The Telegraph
Sunday , March 16 , 2014
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Nod to new border road agency

New Delhi, March 15: The cabinet on Thursday cleared the formation of a corporate entity to speed up work on highways along international borders, with the immediate focus on the Northeast.

The National Highways Connectivity Company Limited will look after projects that are now carried out by the National Highways Authority of India, the Border Road Organisation or state public works departments (PWDs).

The Centre has identified 10,000km of roads for the new agency to take up, of which the Northeast accounts for nearly 7,000km. It has sanctioned Rs 100 crore as a one-time capital investment for the firm, which is also expected to work on some north Bengal roads.

This is the UPA government’s second attempt during its 10-year tenure to focus on roads in the Northeast.

In 2005, the Centre had floated a Special Accelerated Road Development Project for the region, sanctioning Rs 33,500 crore to build 6,418km of roads. More than eight years down the line, the pace has been hardly “accelerated”: only 1,280km of roads have been constructed.

The project is being carried out by the National Highways Authority of India and the state PWDs.

The road ministry’s cabinet note has blamed the state PWDs’ “limited capacity” —particularly in Sikkim, Arunachal Pradesh, Nagaland, Manipur, Tripura, Meghalaya and Mizoram — for the project’s tardiness.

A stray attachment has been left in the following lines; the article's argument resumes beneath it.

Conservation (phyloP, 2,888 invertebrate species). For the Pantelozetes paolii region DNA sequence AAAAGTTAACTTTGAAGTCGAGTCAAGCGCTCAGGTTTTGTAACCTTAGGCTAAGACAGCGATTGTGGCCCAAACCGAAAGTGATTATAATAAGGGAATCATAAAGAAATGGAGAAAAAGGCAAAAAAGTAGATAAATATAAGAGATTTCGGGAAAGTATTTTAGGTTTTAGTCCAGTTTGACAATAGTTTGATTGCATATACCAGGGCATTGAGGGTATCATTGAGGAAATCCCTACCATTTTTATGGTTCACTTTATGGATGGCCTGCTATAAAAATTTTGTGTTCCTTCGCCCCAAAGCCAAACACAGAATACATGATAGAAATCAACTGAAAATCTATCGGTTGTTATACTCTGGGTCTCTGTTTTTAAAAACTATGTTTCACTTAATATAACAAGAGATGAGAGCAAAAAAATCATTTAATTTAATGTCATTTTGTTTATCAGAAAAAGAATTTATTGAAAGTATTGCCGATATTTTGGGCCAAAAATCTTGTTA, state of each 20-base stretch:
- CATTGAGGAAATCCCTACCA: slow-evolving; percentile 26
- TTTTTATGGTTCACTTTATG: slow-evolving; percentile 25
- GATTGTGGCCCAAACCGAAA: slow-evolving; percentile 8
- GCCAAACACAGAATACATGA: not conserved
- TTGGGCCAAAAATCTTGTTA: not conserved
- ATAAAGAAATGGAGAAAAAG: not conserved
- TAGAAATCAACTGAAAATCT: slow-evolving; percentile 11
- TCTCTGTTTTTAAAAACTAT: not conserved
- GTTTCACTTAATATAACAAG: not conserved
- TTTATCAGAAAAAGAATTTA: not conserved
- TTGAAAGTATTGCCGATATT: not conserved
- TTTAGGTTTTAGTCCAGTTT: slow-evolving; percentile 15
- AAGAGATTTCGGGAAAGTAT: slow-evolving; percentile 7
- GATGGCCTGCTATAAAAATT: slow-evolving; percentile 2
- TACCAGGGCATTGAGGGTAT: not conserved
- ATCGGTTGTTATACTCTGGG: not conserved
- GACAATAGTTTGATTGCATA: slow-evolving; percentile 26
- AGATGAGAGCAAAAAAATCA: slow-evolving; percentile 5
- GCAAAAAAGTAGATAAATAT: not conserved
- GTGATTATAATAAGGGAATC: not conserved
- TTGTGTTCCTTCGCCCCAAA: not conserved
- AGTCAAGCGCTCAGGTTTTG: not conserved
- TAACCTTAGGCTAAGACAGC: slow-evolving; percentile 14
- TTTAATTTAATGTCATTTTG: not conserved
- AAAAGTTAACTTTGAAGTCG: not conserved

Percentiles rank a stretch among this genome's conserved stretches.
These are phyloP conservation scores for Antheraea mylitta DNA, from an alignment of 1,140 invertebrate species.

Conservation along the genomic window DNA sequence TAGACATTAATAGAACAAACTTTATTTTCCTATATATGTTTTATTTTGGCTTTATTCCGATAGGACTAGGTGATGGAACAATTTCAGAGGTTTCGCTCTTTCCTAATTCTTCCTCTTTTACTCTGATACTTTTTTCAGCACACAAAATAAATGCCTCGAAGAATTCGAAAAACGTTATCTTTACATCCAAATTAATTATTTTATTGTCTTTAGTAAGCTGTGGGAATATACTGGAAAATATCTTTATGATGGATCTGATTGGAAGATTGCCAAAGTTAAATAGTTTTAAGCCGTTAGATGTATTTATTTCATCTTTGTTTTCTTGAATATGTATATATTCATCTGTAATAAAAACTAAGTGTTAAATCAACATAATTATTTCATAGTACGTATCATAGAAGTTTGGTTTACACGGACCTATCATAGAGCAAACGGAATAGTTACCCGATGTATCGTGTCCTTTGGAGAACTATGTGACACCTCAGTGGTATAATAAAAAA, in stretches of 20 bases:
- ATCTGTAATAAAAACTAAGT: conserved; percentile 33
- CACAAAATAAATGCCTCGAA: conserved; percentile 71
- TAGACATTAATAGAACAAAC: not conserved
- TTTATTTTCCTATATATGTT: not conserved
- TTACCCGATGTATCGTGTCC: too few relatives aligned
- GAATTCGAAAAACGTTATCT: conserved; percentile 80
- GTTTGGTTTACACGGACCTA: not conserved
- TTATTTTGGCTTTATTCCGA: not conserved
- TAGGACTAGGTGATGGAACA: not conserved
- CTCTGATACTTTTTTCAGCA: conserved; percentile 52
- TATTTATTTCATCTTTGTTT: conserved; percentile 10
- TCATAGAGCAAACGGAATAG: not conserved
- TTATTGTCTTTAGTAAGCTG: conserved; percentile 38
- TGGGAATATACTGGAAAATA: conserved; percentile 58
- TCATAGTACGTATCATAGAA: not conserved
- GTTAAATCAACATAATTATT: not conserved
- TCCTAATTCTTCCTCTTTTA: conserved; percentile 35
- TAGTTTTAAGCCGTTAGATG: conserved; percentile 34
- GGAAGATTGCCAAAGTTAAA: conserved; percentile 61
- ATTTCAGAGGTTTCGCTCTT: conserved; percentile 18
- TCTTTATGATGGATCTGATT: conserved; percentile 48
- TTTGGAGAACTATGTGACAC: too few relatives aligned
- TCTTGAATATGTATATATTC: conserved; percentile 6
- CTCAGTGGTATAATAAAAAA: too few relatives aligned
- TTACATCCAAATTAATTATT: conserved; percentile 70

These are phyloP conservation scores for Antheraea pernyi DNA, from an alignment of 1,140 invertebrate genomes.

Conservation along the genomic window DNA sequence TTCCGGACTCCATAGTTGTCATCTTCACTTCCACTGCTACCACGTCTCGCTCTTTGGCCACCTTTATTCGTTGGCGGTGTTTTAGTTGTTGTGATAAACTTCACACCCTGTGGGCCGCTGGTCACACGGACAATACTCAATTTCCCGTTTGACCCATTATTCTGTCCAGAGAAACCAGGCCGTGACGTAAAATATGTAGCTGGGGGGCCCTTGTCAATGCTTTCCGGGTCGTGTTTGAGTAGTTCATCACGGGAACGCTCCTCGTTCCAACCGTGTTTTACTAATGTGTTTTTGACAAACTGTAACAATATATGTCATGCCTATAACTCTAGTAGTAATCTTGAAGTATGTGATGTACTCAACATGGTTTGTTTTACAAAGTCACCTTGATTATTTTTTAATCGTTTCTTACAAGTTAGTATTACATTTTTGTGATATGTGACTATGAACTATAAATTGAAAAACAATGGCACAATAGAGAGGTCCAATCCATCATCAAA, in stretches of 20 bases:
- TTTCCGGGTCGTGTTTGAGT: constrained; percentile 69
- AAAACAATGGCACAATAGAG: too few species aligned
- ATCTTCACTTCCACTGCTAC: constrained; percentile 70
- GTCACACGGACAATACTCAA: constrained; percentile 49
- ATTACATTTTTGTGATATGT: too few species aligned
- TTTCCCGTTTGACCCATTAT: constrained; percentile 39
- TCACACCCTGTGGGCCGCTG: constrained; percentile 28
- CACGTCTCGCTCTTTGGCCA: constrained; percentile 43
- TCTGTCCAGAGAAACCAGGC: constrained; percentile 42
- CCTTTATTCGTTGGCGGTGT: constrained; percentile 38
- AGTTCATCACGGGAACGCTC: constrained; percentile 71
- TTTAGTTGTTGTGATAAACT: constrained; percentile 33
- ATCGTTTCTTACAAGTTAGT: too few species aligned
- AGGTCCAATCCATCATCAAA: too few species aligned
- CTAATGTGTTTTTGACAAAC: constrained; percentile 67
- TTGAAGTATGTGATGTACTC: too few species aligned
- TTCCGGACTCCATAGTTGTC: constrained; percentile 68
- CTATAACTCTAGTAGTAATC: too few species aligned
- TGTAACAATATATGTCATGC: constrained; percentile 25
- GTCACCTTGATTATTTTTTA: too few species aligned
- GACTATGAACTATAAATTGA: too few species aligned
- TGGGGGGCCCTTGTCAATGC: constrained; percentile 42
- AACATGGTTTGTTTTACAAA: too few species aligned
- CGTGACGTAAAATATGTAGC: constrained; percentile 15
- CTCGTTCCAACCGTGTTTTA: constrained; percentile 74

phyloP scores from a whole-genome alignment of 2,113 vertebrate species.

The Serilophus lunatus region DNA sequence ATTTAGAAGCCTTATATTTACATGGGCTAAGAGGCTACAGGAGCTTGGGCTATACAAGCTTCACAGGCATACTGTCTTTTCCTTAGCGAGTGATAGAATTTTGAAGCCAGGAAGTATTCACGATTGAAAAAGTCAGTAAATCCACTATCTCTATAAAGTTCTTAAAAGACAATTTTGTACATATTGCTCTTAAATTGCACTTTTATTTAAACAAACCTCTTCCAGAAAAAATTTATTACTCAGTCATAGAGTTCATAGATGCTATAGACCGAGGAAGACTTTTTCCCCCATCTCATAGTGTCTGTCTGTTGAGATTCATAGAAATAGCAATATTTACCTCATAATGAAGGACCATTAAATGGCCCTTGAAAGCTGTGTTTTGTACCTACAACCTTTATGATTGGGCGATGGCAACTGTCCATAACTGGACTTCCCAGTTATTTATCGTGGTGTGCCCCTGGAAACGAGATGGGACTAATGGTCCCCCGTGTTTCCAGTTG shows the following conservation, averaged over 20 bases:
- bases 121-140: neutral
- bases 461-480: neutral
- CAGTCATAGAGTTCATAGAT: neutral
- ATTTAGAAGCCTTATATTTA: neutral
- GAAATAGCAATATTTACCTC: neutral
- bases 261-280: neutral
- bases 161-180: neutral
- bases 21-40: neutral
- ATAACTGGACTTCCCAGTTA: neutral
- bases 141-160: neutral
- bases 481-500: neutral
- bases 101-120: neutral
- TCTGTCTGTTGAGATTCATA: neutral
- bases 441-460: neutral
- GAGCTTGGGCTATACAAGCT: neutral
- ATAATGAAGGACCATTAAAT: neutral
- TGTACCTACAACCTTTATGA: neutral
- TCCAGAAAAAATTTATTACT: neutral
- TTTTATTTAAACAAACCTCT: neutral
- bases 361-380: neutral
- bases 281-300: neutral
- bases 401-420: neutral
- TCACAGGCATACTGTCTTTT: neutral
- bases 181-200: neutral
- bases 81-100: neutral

The ministry has justified the move for the new body by arguing that the National Highways Authority of India’s hands are full, since it is “fully engaged in the development of the current National Highway Development Programme”.

“It would be rather difficult for it to provide the focused attention required for the development of national highways in the remote and challenging border areas and the northeastern region,” the cabinet note reads.

Another reason the ministry has cited is that such projects require “customised and specialised” skills to deal with complex geographical terrains or conditions such as excessive rainfall.

While the cabinet has given its approval, the Planning Commission had objected to the move.

“In what way would this company add value over and above (the) existing institutions and decision-making framework,” the commission had noted in its response to the ministry’s cabinet note.

The corporate body has its work cut out because several international connectivity projects are in the pipeline. These include bus services connecting Shillong to Dhaka, Guwahati to Dhaka, and Imphal to Mandalay (Myanmar), for which roads must be upgraded.

There’s also the South Asia Sub Regional Economic Cooperation Programme, which aims to expand about 500km of roads in north Bengal and the Northeast.